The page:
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Wine-by-the-glass — Tips on how to buy!
with thanks to The Wall Street Journal's
Dorothy J. Gaiter and John Brecher, "Tastings" columnists
Wines by the glass — a boon to solo diners/solo travelers?
Many of us would respond in the affirmative, unless, of course, we have plans for an entire special bottle,
like cultivating a favorite chef by sharing a glass or so with him or her.
Dorothy J. Gaiter and John Brecher, "Tastings" columnists for The Wall Street Journal, took
a personal look at the phenomenon, mindful of business people go to lunch together and who likely say, "I'd
like a glass of red . . ." They ordered wine by the glass during lunch at seven steak house chains in either
New York City or Washington, D.C. and shared their experiences in, "At Steakhouses, A Half-Empty Glass,"
March 12, 2005.
Solo diners owe them thanks! Their tips are bankable; they'll help you make better and more enjoyable wine-by-the
Gaiter and Brecher love trends like wine bars and fine restaurants that offer to pair a glass of wine with each
course of their tasting menus. However, they confessed near the outset of their story:
" . . .we rarely order a glass of wine at a restaurant. Partly it's the cost, which is often outrageously
high (though we sympathize, up to a point, with restaurateurs, who have to deal with waste, breakage, storage and
service). The bigger problem for us is often that the wine is yucky, either because it was second-rate to begin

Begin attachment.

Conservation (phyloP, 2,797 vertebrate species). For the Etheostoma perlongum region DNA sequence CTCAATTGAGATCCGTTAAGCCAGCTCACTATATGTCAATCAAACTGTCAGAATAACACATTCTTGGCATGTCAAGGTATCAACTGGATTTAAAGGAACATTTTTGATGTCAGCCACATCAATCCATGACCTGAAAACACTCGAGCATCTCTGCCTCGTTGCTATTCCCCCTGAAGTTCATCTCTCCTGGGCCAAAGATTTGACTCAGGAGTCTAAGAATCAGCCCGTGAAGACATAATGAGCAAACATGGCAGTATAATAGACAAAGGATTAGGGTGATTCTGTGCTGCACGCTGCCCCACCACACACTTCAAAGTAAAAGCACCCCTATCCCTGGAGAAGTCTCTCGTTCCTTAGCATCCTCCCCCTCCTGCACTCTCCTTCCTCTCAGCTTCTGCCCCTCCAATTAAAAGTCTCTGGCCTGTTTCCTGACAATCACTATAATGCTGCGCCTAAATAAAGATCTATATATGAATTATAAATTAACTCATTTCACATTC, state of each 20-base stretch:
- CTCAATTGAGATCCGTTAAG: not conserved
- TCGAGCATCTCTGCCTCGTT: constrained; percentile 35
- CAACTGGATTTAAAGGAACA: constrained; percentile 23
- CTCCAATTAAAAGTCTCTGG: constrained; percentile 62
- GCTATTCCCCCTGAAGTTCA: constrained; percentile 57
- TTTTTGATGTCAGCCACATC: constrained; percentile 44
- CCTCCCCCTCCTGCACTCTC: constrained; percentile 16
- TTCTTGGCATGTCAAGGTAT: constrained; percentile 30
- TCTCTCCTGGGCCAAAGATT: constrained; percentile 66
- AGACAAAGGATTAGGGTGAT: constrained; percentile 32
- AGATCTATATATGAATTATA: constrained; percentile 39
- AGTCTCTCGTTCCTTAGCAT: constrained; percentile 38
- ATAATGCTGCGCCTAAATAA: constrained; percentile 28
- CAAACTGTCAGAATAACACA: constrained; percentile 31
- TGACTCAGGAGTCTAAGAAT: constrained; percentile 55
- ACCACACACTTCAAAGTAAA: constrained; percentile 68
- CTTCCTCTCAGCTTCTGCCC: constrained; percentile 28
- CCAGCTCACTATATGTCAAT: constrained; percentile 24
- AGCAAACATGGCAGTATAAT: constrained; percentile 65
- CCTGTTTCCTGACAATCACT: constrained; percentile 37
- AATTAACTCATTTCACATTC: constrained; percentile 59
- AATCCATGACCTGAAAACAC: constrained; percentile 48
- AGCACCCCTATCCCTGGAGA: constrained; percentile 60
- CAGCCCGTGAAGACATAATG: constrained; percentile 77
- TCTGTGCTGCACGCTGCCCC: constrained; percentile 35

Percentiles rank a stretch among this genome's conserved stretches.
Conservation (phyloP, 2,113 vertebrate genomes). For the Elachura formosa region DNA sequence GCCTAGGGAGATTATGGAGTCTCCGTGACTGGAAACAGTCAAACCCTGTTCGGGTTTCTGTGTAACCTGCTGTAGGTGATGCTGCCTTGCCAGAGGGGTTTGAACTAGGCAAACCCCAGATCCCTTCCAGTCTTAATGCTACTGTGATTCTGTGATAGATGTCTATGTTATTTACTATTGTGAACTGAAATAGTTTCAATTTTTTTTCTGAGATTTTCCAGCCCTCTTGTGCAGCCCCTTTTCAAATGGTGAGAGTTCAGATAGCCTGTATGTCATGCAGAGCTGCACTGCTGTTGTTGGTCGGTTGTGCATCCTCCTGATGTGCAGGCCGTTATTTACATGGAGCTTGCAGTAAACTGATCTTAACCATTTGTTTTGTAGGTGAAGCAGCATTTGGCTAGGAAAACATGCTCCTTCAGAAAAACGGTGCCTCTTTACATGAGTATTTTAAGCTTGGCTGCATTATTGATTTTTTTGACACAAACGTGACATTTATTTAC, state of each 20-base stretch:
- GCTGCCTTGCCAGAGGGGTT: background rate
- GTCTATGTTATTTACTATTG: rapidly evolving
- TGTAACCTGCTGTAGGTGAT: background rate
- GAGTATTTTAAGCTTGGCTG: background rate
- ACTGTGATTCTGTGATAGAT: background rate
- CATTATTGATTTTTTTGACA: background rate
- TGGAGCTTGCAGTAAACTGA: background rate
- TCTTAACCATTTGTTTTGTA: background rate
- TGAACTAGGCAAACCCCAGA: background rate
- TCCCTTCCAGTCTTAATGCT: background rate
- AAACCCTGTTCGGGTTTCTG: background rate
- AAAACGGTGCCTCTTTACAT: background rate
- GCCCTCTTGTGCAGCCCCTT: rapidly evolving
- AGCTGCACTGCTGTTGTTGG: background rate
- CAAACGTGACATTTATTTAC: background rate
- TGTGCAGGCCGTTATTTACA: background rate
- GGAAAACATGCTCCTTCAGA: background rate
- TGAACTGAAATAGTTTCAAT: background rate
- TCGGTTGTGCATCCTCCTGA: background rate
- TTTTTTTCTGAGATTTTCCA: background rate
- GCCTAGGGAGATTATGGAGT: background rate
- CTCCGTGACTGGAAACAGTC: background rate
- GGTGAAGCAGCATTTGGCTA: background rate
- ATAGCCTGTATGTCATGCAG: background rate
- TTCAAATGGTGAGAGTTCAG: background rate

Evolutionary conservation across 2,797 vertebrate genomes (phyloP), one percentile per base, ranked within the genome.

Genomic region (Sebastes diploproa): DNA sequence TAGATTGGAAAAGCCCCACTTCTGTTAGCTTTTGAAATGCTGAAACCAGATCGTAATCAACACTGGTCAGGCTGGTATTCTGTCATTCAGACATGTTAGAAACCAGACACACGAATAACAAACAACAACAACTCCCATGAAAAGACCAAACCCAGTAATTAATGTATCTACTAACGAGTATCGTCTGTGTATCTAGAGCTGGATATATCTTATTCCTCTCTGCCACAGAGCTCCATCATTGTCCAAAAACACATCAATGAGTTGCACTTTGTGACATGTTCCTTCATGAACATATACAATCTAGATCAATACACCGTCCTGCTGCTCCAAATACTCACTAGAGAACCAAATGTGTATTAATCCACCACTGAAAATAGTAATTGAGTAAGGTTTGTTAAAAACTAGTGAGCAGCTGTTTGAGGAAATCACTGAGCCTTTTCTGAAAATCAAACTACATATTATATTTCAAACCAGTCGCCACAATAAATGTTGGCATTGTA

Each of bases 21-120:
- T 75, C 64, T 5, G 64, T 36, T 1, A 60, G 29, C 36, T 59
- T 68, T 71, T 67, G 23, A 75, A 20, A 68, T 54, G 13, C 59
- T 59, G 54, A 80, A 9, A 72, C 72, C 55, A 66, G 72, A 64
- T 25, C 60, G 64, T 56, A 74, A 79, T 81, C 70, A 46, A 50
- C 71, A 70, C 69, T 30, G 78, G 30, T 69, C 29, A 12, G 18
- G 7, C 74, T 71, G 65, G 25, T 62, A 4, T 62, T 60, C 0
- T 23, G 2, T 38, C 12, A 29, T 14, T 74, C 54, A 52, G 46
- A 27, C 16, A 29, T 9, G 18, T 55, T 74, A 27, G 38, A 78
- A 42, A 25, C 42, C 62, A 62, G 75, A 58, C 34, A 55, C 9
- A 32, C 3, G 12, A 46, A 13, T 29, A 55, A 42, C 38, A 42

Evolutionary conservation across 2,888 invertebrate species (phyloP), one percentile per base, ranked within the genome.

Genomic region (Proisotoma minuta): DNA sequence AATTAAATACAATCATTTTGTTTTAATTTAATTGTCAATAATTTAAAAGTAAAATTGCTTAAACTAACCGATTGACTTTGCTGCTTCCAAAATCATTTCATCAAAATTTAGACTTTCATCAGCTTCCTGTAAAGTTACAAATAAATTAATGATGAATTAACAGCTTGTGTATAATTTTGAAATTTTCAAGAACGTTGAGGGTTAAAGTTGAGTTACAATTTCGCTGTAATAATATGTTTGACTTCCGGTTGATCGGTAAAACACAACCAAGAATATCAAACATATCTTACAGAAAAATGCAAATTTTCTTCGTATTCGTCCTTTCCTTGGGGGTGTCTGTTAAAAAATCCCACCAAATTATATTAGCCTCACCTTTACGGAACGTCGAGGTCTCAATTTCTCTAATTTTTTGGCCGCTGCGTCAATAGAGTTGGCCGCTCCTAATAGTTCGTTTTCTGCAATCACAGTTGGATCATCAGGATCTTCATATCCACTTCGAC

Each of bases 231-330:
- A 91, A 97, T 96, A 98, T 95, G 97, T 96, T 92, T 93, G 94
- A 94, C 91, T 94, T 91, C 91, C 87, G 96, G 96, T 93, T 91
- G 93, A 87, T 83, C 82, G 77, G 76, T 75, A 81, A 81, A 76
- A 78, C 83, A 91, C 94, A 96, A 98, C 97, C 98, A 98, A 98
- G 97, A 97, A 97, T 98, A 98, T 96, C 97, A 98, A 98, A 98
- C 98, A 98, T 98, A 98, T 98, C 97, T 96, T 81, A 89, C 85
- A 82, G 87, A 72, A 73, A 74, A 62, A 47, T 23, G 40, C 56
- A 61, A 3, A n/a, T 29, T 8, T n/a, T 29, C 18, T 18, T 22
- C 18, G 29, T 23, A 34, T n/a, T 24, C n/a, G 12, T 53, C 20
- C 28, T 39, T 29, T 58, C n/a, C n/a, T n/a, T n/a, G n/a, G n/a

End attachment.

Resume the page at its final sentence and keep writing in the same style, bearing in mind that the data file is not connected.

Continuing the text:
with or because it has been sitting open for days."
Their steak house chain experiment reaffirmed for them their belief in the wisdom of avoiding most wines by
the glass, as the title, " . . . A Half-Empty Glass," indicates. However, unless you decide to follow
Gaiter's and Brecher's lead and forego wine-by-the-glass, the following tips will help you keep your glass pleasurably
Ask for a wine-by-the-glass menu, rather than order a generic "red" or "white."
Gaiter and Brecher:
When we pressed the waiter on whether there was a wine-by-the-glass list, he finally produced one — after telling
us he wasn't sure whether the latest one had been printed yet. This is when we made the unhappy discovery that
there were four Chardonnays by the glass, and the one we got was the most expensive (it was $12.95; the others
were $6.95, $8.95 and $9.95). There were two Merlots — and again, we got the more expensive ($11.95 versus $7.95).
If you are going to have two glasses of the same wine, consider ordering a half bottle instead.
Gaiter and Brecher:
A half bottle of wine will likely be in better condition, it might well be less expensive than two glasses
— and at least you'll know what you're getting and how much it costs.
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